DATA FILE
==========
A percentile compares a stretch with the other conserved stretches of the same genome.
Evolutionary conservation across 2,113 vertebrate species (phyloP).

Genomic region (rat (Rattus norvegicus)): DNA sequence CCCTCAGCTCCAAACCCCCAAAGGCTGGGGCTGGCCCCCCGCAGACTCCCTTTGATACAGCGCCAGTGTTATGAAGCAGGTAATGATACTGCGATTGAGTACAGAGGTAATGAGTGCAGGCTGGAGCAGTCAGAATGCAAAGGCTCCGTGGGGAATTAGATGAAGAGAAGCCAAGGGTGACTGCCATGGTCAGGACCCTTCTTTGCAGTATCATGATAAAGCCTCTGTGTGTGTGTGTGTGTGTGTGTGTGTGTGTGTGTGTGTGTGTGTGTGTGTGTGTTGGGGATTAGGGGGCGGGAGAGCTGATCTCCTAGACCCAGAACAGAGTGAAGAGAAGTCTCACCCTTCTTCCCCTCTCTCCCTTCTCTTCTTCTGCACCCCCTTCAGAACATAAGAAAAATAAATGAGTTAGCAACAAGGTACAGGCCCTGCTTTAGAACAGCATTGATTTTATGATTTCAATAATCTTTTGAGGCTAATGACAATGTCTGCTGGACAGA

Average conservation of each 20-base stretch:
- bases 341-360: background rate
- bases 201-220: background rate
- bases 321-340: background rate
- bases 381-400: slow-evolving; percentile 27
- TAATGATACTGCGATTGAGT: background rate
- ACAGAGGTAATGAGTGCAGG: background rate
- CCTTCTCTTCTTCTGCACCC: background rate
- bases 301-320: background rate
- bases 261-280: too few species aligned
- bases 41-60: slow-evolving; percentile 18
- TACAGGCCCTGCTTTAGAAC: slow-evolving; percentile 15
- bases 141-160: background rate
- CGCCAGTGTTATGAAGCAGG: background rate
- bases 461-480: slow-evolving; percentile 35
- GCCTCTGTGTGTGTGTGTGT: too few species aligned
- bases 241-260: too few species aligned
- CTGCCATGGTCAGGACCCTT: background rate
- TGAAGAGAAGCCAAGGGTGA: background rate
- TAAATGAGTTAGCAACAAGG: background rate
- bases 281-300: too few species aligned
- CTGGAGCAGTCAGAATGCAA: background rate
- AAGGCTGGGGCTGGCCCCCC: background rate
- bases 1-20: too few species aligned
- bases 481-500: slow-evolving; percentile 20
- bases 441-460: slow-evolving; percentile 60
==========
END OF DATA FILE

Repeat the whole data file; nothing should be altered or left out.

A percentile compares a stretch with the other conserved stretches of the same genome.
Evolutionary conservation across 2,113 vertebrate species (phyloP).

Genomic region (rat (Rattus norvegicus)): DNA sequence CCCTCAGCTCCAAACCCCCAAAGGCTGGGGCTGGCCCCCCGCAGACTCCCTTTGATACAGCGCCAGTGTTATGAAGCAGGTAATGATACTGCGATTGAGTACAGAGGTAATGAGTGCAGGCTGGAGCAGTCAGAATGCAAAGGCTCCGTGGGGAATTAGATGAAGAGAAGCCAAGGGTGACTGCCATGGTCAGGACCCTTCTTTGCAGTATCATGATAAAGCCTCTGTGTGTGTGTGTGTGTGTGTGTGTGTGTGTGTGTGTGTGTGTGTGTGTGTGTGTTGGGGATTAGGGGGCGGGAGAGCTGATCTCCTAGACCCAGAACAGAGTGAAGAGAAGTCTCACCCTTCTTCCCCTCTCTCCCTTCTCTTCTTCTGCACCCCCTTCAGAACATAAGAAAAATAAATGAGTTAGCAACAAGGTACAGGCCCTGCTTTAGAACAGCATTGATTTTATGATTTCAATAATCTTTTGAGGCTAATGACAATGTCTGCTGGACAGA

Average conservation of each 20-base stretch:
- bases 341-360: background rate
- bases 201-220: background rate
- bases 321-340: background rate
- bases 381-400: slow-evolving; percentile 27
- TAATGATACTGCGATTGAGT: background rate
- ACAGAGGTAATGAGTGCAGG: background rate
- CCTTCTCTTCTTCTGCACCC: background rate
- bases 301-320: background rate
- bases 261-280: too few species aligned
- bases 41-60: slow-evolving; percentile 18
- TACAGGCCCTGCTTTAGAAC: slow-evolving; percentile 15
- bases 141-160: background rate
- CGCCAGTGTTATGAAGCAGG: background rate
- bases 461-480: slow-evolving; percentile 35
- GCCTCTGTGTGTGTGTGTGT: too few species aligned
- bases 241-260: too few species aligned
- CTGCCATGGTCAGGACCCTT: background rate
- TGAAGAGAAGCCAAGGGTGA: background rate
- TAAATGAGTTAGCAACAAGG: background rate
- bases 281-300: too few species aligned
- CTGGAGCAGTCAGAATGCAA: background rate
- AAGGCTGGGGCTGGCCCCCC: background rate
- bases 1-20: too few species aligned
- bases 481-500: slow-evolving; percentile 20
- bases 441-460: slow-evolving; percentile 60